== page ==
Secondly, the researchers kind of buried the lede of the whole follow-up study: the control group of parents whose children did not receive the intervention reported that 6.9% of their now six-year-olds had what the parents deemed to be some kind of sleep problem. Among the intervention group, that number was 9%. Now, firstly, we should acknowledge that while the intervention group was specifically taught how to use behavior modification techniques to adjust their child’s sleep patterns and the control group was not, we can’t be sure that the control group didn’t consist of a crack set of researchers who were perfectly capable of researching and implementing these kinds of methods themselves without a nurse telling them how to do it at the child’s well-baby check-up. So that’s a pretty important confounding variable that doesn’t seem to have been taken into account. And secondly, it seems as though sleep problems either largely become resolved on their own, or parents simply adjust their mindsets and stop thinking of them as problems because the parents of six year olds who didn’t get the training reported a LOWER incidence of “sleep problems” than those who did. So all this is to say that we can’t be sure that crying it out isn’t harmful for children; the best evidence we have says that it probably isn’t harmful, but that evidence isn’t of great quality.
There’s also the issue of parental sleep to consider — parental sleep and mood do tend to improve dramatically after a behavioral-based intervention, and it’s possible that long-term sleep-deprived, stressed, and possibly depressed parents may represent a greater threat to attachment security than a week or two of not responding to the child’s cries. One study found that having nurses deliver hand-outs on the ‘graduated extinction’ and ‘camping out’ methods of sleep training (this last one involves staying in the room with the child but withdrawing further and further over a period of a couple of weeks) and writing a personalized sleep training plan resulted in improved mental health of mothers after 12 months, compared to a control group who didn’t receive this information from the nurse. Further, it may be impossible to tease out the chicken and the egg of attachment and sleep — while research has indicated that infants with an insecure-ambivalent attachment relationship with their mothers do cry more at night, we don’t know whether the night crying is a cause or an effect of the attachment relationship.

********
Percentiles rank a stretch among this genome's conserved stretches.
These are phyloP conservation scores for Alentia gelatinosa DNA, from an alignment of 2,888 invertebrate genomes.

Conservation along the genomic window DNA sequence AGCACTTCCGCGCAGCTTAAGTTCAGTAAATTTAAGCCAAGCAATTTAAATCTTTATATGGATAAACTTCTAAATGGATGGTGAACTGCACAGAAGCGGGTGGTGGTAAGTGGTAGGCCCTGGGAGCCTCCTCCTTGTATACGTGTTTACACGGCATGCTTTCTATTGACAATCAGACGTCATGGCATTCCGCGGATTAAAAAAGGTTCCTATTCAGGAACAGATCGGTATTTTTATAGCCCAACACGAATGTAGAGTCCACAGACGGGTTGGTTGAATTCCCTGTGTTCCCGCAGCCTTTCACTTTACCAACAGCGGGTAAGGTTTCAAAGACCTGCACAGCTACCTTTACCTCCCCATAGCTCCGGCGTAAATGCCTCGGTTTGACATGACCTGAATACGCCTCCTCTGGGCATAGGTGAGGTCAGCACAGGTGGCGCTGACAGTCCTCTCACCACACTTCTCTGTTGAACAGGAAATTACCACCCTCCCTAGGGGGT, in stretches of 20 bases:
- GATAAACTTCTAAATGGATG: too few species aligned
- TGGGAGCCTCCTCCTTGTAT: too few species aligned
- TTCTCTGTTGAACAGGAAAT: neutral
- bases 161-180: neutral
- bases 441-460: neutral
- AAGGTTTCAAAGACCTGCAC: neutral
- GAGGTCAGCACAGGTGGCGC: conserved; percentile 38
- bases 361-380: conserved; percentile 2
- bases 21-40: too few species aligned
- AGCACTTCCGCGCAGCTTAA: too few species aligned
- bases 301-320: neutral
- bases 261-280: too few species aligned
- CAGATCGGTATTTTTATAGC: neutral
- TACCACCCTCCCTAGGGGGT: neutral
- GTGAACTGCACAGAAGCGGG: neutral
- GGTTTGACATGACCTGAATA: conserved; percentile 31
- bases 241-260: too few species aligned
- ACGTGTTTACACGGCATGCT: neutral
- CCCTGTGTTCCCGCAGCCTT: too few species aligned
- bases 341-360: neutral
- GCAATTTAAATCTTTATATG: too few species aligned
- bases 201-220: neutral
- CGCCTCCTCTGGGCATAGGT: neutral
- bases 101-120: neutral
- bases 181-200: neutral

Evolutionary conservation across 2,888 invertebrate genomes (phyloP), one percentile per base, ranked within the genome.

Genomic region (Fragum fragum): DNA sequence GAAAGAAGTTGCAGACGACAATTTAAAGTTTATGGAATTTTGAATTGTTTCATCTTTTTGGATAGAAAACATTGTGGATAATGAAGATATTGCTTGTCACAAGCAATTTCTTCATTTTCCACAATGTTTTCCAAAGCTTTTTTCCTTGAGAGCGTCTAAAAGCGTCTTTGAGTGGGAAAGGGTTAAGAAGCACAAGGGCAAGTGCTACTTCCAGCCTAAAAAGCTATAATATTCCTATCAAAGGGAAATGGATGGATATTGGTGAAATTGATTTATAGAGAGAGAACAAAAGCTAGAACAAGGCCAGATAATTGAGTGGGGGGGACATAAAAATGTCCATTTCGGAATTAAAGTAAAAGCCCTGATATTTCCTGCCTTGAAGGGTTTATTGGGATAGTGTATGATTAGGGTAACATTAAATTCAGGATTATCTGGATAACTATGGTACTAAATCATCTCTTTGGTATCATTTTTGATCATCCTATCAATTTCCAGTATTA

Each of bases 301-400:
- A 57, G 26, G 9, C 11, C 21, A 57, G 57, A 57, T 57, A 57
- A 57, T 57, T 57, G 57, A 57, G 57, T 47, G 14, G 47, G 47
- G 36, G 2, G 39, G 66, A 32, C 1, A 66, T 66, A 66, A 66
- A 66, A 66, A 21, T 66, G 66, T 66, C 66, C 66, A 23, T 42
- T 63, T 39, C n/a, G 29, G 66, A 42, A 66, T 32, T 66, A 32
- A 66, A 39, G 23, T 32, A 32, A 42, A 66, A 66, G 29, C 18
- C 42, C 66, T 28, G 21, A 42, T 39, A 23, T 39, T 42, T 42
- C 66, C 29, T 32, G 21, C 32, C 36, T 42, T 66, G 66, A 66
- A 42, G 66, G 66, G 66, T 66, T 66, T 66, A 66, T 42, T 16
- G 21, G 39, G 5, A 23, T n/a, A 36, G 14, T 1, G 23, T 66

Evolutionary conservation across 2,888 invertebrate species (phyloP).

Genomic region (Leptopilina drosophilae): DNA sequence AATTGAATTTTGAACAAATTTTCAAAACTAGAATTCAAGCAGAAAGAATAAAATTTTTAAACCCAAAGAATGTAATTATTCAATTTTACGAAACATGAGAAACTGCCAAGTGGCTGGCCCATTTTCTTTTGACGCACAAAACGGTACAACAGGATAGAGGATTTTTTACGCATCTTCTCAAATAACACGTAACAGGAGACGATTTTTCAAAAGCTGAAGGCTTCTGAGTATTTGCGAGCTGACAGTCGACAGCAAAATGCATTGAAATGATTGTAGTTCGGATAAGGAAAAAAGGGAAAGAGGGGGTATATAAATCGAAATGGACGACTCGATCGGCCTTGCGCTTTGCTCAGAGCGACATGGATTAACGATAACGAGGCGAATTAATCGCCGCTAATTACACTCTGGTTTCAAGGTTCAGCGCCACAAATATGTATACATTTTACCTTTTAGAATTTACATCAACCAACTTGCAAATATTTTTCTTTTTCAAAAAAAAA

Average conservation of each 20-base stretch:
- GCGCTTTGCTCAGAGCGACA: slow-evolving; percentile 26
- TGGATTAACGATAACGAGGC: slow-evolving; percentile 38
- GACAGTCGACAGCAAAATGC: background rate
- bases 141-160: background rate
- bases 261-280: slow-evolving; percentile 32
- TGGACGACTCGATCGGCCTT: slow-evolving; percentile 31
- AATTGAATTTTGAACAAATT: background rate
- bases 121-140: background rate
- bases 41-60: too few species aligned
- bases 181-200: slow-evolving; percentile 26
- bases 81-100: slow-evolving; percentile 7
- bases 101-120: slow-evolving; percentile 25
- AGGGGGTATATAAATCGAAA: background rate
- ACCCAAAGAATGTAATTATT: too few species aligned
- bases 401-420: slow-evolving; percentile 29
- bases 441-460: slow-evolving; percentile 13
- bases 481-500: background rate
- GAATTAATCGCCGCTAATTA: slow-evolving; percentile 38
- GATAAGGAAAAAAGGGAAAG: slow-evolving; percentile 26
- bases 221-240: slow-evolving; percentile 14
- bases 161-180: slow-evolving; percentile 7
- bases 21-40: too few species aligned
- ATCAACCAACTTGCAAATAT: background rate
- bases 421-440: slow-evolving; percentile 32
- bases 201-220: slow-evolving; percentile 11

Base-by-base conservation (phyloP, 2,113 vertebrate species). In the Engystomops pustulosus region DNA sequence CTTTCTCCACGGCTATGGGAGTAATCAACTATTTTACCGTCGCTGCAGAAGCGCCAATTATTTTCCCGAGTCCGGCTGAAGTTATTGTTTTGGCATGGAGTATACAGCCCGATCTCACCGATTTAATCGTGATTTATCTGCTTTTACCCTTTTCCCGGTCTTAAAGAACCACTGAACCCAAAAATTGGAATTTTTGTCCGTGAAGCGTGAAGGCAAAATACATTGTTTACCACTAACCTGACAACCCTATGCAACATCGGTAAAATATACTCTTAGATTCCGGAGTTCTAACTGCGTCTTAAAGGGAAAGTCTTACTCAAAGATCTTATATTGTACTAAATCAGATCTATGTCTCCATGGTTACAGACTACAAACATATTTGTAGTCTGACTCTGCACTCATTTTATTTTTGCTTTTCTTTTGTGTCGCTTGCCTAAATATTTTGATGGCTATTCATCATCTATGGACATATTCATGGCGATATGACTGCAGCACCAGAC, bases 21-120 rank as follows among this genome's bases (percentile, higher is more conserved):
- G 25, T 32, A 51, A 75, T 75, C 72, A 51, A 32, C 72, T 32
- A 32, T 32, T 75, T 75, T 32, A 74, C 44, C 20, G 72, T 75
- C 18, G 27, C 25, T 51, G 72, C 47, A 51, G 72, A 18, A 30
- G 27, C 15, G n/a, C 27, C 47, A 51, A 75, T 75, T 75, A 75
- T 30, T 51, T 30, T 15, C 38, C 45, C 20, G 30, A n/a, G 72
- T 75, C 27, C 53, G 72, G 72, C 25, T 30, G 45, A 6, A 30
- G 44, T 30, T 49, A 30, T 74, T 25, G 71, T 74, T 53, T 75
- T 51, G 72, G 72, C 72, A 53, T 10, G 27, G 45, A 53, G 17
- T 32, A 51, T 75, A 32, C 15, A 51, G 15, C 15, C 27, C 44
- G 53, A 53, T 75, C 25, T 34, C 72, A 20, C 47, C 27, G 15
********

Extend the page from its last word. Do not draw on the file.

A review of the literature from a behaviorist perspective shows us that bedtime routines are behaviorist in nature — each step in the routine becomes linked to the next, with the idea being that if you do the right things in the right order, the result (sleep) will follow as the last link in the chain. Professor Blampied (again) notes that ‘parent-provided stimuli, arising from their actions or just their presence, if they overshadow the natural stimuli of the bed environment and become controlling stimuli for falling asleep, will then have to be provided every time if the child is to go to sleep. This may be acceptable during infancy, but parents may find this burdensome as their child grows older. To avoid this, “parent-associated stimuli should be withdrawn from the last phase of the bedtime routine as the child grows, leaving naturally occurring bed cues to control the final discriminated operants in the chain.” In other words, falling asleep with your infant is lovely and snuggly, but over time your infant will come to depend on your presence to fall asleep. If you are a proponent of cosleeping then this remains a lovely thing but if you didn’t really like it much in the first place and you just did it to get your infant to sleep, or if your preferences shift and you decide it’s time your child developed the ability to self-soothe, then you have something of a problem. This tends to be where elaborate bedtime routines have their origins, particularly as the child adds ‘just one more thing’ to the routine in an attempt to delay sleep ever further. The behaviorists point to the importance of good sleep hygiene (by which they mean routines that don’t involve the parent being present as an aid to sleep) “and supporting parents through the distress and disruption that accompanies implementing them is one intervention.” If you read between the lines you hear a lot of screaming children who don’t like the new routine and who protest the new absence of their parent as they try to go to sleep. An alternate suggested approach is to have the parent stay in the room but refuse to interact with the child, which is apparently also very effective but reminds me a lot of the Blank Face experiment that Dr. Laura Froyen told us about, in which babies became very distressed when their mothers refused to interact with them. It’s not at all clear to me what makes this method successful when we know that children find non-interaction from parents to be a very stressful thing. Perhaps the children are doing what children and even adults in Bali can apparently do, which is to fall asleep at the drop of a hat during a stressful event like being a servant accused of stealing or being a toddler present at the birth of a younger sibling. Sounds strange to Western ears, but it’s apparently true.